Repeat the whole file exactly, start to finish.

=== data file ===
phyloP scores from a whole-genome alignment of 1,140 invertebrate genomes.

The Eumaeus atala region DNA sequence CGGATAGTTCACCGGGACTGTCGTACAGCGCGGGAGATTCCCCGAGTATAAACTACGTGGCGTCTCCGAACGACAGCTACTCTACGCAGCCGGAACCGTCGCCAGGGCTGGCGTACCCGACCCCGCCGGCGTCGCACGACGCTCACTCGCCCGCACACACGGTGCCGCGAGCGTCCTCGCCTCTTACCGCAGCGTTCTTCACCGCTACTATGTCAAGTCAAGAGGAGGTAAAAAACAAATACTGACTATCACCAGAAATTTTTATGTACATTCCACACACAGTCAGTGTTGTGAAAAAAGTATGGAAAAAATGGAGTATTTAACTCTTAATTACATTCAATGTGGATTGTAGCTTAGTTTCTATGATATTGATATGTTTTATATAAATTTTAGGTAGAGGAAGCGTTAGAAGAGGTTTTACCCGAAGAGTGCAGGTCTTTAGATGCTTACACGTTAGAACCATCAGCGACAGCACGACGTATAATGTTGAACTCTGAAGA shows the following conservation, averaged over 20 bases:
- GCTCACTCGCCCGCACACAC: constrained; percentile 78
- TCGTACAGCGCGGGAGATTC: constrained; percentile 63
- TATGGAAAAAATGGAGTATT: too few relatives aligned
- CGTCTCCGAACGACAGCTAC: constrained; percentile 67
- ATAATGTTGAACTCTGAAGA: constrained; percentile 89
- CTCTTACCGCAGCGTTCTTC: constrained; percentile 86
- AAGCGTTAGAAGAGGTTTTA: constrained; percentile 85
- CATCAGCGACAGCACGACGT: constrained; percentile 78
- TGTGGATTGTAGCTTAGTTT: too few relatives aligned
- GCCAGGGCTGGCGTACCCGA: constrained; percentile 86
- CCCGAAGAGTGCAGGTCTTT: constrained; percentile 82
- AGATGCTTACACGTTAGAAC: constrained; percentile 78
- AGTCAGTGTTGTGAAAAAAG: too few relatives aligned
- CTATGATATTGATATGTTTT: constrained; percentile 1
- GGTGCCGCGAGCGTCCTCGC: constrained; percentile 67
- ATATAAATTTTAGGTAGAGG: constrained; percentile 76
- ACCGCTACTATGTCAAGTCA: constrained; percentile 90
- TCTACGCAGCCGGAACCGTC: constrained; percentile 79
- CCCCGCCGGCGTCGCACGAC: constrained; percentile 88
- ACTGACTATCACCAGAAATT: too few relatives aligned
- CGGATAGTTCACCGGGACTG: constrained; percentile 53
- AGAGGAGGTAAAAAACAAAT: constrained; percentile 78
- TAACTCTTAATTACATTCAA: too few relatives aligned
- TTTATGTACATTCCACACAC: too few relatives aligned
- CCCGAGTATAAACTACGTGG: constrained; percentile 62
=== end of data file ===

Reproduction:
phyloP scores from a whole-genome alignment of 1,140 invertebrate genomes.

The Eumaeus atala region DNA sequence CGGATAGTTCACCGGGACTGTCGTACAGCGCGGGAGATTCCCCGAGTATAAACTACGTGGCGTCTCCGAACGACAGCTACTCTACGCAGCCGGAACCGTCGCCAGGGCTGGCGTACCCGACCCCGCCGGCGTCGCACGACGCTCACTCGCCCGCACACACGGTGCCGCGAGCGTCCTCGCCTCTTACCGCAGCGTTCTTCACCGCTACTATGTCAAGTCAAGAGGAGGTAAAAAACAAATACTGACTATCACCAGAAATTTTTATGTACATTCCACACACAGTCAGTGTTGTGAAAAAAGTATGGAAAAAATGGAGTATTTAACTCTTAATTACATTCAATGTGGATTGTAGCTTAGTTTCTATGATATTGATATGTTTTATATAAATTTTAGGTAGAGGAAGCGTTAGAAGAGGTTTTACCCGAAGAGTGCAGGTCTTTAGATGCTTACACGTTAGAACCATCAGCGACAGCACGACGTATAATGTTGAACTCTGAAGA shows the following conservation, averaged over 20 bases:
- GCTCACTCGCCCGCACACAC: constrained; percentile 78
- TCGTACAGCGCGGGAGATTC: constrained; percentile 63
- TATGGAAAAAATGGAGTATT: too few relatives aligned
- CGTCTCCGAACGACAGCTAC: constrained; percentile 67
- ATAATGTTGAACTCTGAAGA: constrained; percentile 89
- CTCTTACCGCAGCGTTCTTC: constrained; percentile 86
- AAGCGTTAGAAGAGGTTTTA: constrained; percentile 85
- CATCAGCGACAGCACGACGT: constrained; percentile 78
- TGTGGATTGTAGCTTAGTTT: too few relatives aligned
- GCCAGGGCTGGCGTACCCGA: constrained; percentile 86
- CCCGAAGAGTGCAGGTCTTT: constrained; percentile 82
- AGATGCTTACACGTTAGAAC: constrained; percentile 78
- AGTCAGTGTTGTGAAAAAAG: too few relatives aligned
- CTATGATATTGATATGTTTT: constrained; percentile 1
- GGTGCCGCGAGCGTCCTCGC: constrained; percentile 67
- ATATAAATTTTAGGTAGAGG: constrained; percentile 76
- ACCGCTACTATGTCAAGTCA: constrained; percentile 90
- TCTACGCAGCCGGAACCGTC: constrained; percentile 79
- CCCCGCCGGCGTCGCACGAC: constrained; percentile 88
- ACTGACTATCACCAGAAATT: too few relatives aligned
- CGGATAGTTCACCGGGACTG: constrained; percentile 53
- AGAGGAGGTAAAAAACAAAT: constrained; percentile 78
- TAACTCTTAATTACATTCAA: too few relatives aligned
- TTTATGTACATTCCACACAC: too few relatives aligned
- CCCGAGTATAAACTACGTGG: constrained; percentile 62